Friday, April 20, 2012

It Galls Me

Something always spoils the applesauce, doesn't it?  You're anticipating a good rose year, checking the roses daily and closely to catch a glimpse of that first bud on a new cultivar in your garden.  And then you see that first leaf affected with blackspot.  Or the fine new rose cane broken off at the base by recent winds.  Or the cute little spiky balls hanging on one of your roses.

Cute little spiky balls?  Wait a minute, I think those are rose galls!

I've seen similar structures on oak trees, but never on my roses.  A quick bit of Internet research tells me that my assumption is probably correct.  These galls are likely formed by a gall wasp, perhaps a Diplolepis sp. wasp, who lay eggs on the roses in spring and whose larvae then become encapsulated within a chemically-induced distortion of the plant material.  Cut a gall ball open, as I did, and you are met with a moist cavity containing a very squirmy, disgusting, tiny white larva who is quite perturbed at the disturbance. After a more careful search, I did find some smooth balls on another rose ('Banshee') which contain similar larvae, but that seems to be the extent of my infestation.   As I am not an entomologist, I'm at a loss to determine exactly which species has chosen my rose (in this case 'Marianne') to invade, but it is probably not the Rose bedeguar gall, Diplolepis rosae, as it isn't "mossy" enough in appearance. One source, a University of California Extension publication by ML Flint and JF Karlik, suggests that there are perhaps 40 different types of rose gall.  Even worse, according to Wikipedia, there are some 800 species of gall wasps in North America.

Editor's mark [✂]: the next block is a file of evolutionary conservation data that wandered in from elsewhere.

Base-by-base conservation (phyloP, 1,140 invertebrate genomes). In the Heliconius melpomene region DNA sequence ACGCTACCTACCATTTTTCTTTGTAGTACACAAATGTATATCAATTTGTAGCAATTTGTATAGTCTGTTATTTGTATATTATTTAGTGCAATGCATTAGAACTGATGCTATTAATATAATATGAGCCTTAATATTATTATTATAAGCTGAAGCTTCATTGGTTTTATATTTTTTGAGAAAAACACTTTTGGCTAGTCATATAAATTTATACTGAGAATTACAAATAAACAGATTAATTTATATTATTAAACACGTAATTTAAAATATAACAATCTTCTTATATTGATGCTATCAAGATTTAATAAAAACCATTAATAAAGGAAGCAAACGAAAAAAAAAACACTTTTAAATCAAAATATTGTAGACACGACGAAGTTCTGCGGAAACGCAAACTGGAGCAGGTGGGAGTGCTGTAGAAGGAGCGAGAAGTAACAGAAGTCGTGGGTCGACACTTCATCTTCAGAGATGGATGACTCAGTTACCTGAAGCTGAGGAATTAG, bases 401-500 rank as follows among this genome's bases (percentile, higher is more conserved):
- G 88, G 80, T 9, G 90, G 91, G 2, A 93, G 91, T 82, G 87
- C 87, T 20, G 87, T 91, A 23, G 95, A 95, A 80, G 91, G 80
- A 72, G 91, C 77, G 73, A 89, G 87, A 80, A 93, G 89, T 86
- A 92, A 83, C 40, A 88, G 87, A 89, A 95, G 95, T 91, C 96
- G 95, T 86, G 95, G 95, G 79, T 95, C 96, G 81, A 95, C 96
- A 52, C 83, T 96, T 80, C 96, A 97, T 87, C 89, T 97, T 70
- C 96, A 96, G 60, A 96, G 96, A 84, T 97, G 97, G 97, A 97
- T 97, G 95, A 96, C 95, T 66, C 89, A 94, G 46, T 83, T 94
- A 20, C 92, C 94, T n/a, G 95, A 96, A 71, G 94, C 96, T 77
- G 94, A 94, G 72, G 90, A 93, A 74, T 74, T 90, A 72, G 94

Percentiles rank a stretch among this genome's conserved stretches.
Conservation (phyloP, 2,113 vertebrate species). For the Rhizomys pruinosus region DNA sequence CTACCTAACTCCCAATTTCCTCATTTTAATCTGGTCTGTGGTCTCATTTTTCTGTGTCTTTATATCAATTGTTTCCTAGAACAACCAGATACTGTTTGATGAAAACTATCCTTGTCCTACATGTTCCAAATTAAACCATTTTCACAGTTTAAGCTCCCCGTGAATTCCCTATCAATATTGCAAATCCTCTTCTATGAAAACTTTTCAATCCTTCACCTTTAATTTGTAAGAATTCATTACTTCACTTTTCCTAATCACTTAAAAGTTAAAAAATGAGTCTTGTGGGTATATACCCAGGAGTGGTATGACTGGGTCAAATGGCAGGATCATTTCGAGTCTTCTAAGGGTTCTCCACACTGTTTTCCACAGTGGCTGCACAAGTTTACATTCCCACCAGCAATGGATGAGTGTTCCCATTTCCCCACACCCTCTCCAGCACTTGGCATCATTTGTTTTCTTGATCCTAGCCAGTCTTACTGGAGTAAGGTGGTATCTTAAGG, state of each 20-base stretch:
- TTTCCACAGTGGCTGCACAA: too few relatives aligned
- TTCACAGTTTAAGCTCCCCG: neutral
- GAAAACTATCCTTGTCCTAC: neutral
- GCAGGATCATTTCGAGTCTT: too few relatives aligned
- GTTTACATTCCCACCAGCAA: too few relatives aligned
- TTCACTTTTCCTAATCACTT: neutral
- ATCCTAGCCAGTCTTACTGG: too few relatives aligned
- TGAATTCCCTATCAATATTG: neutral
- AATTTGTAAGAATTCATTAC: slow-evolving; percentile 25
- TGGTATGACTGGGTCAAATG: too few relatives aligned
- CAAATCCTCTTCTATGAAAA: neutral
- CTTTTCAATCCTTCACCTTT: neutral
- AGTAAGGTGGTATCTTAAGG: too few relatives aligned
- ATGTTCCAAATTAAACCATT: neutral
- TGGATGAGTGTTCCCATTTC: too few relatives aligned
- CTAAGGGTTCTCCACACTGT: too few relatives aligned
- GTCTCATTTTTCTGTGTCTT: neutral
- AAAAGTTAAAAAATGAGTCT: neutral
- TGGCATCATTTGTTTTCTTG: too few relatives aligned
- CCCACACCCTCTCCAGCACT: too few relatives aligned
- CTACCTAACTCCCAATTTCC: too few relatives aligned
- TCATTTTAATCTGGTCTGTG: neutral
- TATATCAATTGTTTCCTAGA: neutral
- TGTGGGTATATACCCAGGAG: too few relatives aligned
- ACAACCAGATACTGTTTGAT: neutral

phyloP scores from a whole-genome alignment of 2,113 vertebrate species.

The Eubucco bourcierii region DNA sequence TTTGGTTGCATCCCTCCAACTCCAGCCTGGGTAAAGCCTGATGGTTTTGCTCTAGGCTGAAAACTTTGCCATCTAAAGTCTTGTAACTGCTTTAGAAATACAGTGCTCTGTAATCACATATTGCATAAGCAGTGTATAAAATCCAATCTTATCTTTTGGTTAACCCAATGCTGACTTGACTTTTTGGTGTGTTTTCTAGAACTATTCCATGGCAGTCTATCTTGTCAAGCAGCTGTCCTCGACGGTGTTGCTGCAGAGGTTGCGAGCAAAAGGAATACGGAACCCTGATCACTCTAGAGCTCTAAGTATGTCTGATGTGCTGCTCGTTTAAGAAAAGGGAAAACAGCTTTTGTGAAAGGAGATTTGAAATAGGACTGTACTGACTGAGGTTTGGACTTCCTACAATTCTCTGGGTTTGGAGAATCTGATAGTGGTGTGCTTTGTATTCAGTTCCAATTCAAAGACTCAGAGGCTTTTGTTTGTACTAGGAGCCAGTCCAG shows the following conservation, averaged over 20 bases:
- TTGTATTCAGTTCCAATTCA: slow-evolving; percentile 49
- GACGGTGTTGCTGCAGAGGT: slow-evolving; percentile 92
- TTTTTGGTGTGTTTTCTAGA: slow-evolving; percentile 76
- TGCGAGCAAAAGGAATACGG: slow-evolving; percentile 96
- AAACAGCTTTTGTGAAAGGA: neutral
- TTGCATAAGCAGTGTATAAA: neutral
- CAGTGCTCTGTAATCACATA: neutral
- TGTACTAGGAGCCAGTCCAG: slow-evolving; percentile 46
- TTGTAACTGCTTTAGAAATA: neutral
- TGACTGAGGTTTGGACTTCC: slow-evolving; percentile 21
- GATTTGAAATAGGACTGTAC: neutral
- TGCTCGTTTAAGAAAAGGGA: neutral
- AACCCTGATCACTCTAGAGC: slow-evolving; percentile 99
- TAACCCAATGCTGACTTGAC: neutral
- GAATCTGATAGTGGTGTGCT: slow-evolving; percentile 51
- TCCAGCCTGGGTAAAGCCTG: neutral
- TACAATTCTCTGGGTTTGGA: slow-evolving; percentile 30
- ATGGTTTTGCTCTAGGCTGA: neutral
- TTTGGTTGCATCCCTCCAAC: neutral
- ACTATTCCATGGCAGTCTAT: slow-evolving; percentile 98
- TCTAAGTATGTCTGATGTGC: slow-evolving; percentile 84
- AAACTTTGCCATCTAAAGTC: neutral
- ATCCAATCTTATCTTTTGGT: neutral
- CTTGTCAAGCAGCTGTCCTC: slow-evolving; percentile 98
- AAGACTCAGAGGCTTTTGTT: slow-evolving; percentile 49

For the life of me, I can't find a decent "reason" for the existence of gall wasps.  Okay, they form galls, but what else do they do?  Don't laugh, it's an important question.  I need to know if I should crush these galls under my heel or let them mature on the contingency that gall wasps are a beneficial predator of a far worse disease agent.  A rose blooms to please the rosarian and its pollinator and make new little rose seeds.  An oak tree forms acorns to make little oak trees and provide squirrels an incentive to plant the acorns.  Is being a plant parasite the sole purpose of a gall wasp?  To make more galls and thus more little gall wasps?

I may be waxing a little too metaphysical today.  If I carry my thought a little further, I must also acknowledge that the gall wasp may be by turn wondering what my existence means.  Does the large bipedal mammal exist solely to protect his roses and make more little bipedal mammals?  Or merely to write about his fleeting thoughts and send them out into the ether?  Exactly how many angels can dance on a rose bud?

1 comment:

Thank you for your interest in my blog. I like to meet friends via my blog, so I try to respond if you comment from a valid email address rather than the anonymous "noresponse@blogger.com". And thanks again for reading!

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